As an immigrant, as an immigration lawyer, a citizen of the USA (country of immigrants, religious exiles, etc.) and Catholic (“universal” citizen or citizen of humanity), I feel duty bound to the plight of immigrants. I can empathize with fellow immigrants; I can rationalize their motivations and fears; I can sympathize with their struggles; and I am able to help them in this deeply personal, terrifying and complicated ordeal (forced migration). I believe that the parable of the Good Samaritan is revealing because it emphasizes the lack of ill will that most of us feel toward immigrants but also the lack of action in the face of suffering.
Estela: One young man walked from El Salvador to Miami on foot to enter the US. I know an Ecuadorian family in NJ whose thirteen year old daughter went missing for six months when the coyotes stopped answering all calls. Their daughter turned up in Washington state with an American family who found her through the state welfare office. Their daughter now has serious emotional trauma from her experience.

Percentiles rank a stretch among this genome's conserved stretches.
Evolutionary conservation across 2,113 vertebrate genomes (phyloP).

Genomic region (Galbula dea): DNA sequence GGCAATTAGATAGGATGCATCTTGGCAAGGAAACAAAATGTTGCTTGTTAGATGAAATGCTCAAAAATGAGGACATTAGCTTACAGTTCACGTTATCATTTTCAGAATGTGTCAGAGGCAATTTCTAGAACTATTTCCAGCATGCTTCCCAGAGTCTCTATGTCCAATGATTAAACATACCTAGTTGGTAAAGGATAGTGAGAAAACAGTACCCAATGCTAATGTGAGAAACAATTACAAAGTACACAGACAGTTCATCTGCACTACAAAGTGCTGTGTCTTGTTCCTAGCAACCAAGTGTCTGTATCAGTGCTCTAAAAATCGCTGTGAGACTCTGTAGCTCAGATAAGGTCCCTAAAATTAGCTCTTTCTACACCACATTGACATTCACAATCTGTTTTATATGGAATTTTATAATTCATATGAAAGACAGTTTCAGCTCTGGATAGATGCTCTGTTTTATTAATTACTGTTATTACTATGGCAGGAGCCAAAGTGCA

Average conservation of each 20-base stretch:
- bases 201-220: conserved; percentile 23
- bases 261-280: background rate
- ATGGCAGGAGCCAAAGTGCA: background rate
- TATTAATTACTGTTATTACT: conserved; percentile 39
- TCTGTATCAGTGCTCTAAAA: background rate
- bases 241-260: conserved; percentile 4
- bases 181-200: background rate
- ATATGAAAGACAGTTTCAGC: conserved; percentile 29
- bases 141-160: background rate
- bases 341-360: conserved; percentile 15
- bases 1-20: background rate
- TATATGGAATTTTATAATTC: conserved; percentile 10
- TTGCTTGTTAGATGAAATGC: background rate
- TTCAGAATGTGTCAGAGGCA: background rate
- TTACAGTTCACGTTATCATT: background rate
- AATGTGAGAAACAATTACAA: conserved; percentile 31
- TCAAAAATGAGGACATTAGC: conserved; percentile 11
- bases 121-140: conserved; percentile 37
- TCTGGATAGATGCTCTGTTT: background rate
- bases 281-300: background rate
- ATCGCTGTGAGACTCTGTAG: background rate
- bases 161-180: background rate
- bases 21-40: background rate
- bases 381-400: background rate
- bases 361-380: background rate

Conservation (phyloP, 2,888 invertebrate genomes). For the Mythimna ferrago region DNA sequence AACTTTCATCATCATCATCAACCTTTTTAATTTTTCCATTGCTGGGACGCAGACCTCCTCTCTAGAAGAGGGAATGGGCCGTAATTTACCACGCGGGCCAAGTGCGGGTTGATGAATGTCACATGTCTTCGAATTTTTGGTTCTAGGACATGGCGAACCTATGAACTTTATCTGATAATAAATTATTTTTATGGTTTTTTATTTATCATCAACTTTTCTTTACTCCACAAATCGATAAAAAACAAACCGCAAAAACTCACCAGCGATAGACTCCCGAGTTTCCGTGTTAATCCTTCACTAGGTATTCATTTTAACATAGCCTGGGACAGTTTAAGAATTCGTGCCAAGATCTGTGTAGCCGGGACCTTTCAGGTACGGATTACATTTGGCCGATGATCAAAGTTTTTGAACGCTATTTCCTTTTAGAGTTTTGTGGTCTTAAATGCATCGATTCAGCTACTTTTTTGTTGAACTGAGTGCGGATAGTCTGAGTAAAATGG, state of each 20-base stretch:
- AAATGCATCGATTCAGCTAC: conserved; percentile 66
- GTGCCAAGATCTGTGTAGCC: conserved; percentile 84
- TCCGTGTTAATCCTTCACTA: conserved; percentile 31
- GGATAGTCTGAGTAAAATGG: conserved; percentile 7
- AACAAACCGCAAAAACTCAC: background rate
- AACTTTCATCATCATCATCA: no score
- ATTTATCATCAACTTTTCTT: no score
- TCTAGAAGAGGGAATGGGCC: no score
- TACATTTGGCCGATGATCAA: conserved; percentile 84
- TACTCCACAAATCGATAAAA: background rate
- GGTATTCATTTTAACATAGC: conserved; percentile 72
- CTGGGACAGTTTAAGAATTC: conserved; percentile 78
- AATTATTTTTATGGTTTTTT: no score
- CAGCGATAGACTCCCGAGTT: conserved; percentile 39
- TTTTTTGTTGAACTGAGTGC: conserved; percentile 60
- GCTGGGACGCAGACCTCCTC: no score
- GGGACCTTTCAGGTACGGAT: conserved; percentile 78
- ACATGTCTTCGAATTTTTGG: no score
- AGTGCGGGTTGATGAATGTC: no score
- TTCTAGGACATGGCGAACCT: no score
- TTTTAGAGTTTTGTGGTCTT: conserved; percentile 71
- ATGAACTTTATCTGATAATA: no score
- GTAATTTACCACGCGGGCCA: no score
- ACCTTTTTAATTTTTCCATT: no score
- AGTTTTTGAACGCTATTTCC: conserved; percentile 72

I also know of a thirteen year old girl who was forced to travel alone to the United States after witnessing her three uncles murdered. There was also another client of mine who was seeking asylum to avoid forced prostitution in her home country.
ZENIT: In your work as an immigration lawyer, have you encountered or confirm what the Pope describes as a “globalized indifference” when it comes to migrants?